Those programs are having a significant impact in helping the university carry out its effort – as stated in its Founding Vision Statement – to serve “the diverse people of California, especially the working class and historically undereducated and low-income populations.” Retention and graduation rates for students served by these programs generally meet or exceed those of the student body as a whole. Overall, 56 percent of CSUMB students are first-generation, 36 percent are classified as low-income.

students in a hallway
Photo by: Joan Iguban Galiguis
A bulletin board at the EOP offices gives students a chance to provide shout-outs to those who have helped them along the way.

Dedicated to success

Joy Brittain, senior director of CSUMB’s Early Outreach and Support Programs, said, “First and foremost, we have really dedicated and passionate staff who care about the students and want them to succeed.

“Then, I think it is the peer mentors. That relationship piece, both with the peer mentors and the professional staff, is absolutely critical for the success of our students,” Brittain said. “I think the consistency of the contacts is important. It is not just a matter of checking in once or twice a semester, it is an ongoing relationship.”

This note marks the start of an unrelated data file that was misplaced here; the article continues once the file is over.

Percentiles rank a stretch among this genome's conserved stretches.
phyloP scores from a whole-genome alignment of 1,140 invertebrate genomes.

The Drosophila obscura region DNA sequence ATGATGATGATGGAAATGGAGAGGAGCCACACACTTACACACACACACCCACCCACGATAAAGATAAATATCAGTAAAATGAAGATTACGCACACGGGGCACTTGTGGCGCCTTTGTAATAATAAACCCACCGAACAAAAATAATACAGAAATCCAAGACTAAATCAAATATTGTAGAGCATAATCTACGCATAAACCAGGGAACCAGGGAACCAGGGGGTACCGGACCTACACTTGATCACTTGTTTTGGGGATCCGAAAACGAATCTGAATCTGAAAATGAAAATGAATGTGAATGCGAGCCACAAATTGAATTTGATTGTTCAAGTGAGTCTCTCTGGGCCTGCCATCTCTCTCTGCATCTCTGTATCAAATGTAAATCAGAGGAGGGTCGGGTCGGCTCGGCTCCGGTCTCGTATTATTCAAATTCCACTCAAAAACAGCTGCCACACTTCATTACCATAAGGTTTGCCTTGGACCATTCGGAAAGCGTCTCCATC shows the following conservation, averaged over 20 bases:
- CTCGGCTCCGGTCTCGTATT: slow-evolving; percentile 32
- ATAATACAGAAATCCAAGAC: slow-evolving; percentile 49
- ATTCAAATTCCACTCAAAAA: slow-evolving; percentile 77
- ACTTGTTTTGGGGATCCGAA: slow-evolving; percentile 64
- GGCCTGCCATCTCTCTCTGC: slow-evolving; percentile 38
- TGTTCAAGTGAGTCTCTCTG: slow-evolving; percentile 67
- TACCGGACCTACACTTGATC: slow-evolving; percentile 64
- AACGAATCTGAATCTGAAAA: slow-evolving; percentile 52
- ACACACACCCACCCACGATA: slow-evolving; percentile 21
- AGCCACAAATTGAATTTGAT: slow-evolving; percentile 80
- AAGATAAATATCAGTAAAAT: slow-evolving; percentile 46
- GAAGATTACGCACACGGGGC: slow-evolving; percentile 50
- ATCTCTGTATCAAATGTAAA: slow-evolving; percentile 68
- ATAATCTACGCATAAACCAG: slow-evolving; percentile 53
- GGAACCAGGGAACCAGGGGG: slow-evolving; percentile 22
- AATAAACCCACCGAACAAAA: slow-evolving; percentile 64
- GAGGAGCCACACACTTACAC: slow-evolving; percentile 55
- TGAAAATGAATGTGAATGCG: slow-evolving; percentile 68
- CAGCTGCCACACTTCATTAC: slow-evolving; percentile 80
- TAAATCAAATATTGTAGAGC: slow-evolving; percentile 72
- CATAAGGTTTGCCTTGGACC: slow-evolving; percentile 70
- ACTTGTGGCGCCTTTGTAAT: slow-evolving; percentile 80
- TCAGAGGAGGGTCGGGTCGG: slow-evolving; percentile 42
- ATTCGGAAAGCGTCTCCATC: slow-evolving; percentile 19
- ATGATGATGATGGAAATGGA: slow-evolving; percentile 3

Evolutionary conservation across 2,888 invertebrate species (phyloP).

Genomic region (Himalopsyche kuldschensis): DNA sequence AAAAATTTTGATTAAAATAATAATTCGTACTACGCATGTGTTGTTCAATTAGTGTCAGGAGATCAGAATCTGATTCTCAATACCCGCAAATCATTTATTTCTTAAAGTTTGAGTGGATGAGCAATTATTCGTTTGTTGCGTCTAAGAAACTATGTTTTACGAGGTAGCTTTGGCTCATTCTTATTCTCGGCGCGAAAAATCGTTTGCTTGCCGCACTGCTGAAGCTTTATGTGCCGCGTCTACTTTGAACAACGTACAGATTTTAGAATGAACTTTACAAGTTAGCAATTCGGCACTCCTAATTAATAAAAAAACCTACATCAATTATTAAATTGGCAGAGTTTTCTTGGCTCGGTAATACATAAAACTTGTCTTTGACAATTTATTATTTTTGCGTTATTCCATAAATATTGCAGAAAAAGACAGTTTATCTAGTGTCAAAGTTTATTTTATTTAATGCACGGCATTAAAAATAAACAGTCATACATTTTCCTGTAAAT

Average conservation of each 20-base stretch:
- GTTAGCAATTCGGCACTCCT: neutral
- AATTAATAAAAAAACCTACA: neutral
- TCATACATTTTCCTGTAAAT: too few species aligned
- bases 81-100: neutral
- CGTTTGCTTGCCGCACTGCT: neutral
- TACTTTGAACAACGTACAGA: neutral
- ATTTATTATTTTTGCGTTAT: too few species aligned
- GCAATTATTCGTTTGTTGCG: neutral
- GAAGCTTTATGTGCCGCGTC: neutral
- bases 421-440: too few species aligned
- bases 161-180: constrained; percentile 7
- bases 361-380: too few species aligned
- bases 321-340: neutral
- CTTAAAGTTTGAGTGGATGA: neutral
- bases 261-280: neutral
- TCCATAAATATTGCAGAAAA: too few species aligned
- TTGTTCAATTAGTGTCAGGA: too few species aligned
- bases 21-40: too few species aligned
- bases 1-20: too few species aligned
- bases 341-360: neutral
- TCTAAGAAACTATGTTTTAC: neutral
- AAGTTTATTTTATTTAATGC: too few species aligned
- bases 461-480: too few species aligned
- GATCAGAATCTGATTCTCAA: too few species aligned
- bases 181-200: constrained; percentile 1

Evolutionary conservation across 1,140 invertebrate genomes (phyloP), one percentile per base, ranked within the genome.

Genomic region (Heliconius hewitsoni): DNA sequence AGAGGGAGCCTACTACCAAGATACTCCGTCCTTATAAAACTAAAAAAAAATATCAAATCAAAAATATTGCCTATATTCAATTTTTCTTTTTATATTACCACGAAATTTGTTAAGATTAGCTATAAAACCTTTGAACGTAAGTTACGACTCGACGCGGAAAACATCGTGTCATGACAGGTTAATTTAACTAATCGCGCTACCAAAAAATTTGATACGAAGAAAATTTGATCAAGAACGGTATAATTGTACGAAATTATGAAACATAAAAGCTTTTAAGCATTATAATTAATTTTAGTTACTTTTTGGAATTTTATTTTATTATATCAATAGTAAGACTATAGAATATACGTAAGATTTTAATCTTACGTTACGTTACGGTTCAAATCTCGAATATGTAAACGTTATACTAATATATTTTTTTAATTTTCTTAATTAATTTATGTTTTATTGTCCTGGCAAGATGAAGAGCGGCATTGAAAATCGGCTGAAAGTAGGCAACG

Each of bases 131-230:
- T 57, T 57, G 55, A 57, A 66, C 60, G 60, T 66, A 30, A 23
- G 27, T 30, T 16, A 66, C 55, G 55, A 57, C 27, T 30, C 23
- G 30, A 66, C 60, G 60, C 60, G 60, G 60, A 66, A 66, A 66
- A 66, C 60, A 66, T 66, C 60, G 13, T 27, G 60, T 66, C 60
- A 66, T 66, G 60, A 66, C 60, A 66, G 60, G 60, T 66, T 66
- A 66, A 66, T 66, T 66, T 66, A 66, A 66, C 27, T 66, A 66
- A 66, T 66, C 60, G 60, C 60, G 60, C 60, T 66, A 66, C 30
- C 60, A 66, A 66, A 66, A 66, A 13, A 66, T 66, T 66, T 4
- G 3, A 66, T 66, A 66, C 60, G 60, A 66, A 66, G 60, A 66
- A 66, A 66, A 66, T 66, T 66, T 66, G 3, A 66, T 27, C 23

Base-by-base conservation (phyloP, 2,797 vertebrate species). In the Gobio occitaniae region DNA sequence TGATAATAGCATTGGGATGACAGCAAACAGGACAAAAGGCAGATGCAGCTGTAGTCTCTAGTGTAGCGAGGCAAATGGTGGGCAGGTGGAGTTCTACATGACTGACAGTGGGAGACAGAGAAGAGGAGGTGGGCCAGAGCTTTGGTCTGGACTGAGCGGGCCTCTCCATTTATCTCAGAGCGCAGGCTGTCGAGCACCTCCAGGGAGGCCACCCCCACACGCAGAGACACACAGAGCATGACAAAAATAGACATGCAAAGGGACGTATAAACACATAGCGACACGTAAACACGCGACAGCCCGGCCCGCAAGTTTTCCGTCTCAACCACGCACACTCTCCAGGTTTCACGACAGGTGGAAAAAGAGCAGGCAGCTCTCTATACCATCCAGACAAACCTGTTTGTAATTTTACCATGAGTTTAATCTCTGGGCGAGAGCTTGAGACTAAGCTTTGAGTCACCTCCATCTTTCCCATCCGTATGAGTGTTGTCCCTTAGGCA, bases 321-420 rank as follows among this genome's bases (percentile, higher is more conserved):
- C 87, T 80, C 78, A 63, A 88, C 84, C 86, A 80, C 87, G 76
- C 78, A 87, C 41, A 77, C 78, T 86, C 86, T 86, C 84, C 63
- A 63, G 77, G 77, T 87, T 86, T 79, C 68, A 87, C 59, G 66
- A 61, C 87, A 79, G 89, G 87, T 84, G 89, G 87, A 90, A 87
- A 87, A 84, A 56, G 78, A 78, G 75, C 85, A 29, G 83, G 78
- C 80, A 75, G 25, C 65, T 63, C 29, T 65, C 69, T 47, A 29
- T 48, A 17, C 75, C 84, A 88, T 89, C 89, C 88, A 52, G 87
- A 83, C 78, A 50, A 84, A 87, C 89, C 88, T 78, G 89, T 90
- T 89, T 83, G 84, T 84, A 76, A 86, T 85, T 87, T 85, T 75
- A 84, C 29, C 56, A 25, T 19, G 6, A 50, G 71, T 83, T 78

After the Fall 2017 semester, 95 percent of students served by Student Support Services, and 96 percent of those served by a companion program which focuses on students in the STEM disciplines were in good academic standing. For the CAMP program, 86 percent were in good academic standing.

Retention rates from freshman to sophomore year for the approximately 600 students served by the EOP program have moved from 78 percent to 95 percent over the past three years. The freshman to sophomore retention rate in the CAMP program is 93.5 percent.

The programs have also produced some high-profile success stories.

Daniel Olivares, a participant in Student Support Services, received the U.S. State Department’s Benjamin A. Gilman International Scholarship for the 2017-18 academic year. Olivares is the only recipient from CSUMB and one of nearly 1,000 nationwide. Olivares, an ecology, evolution and organismal biology major, is studying at the University of Cordoba in Spain.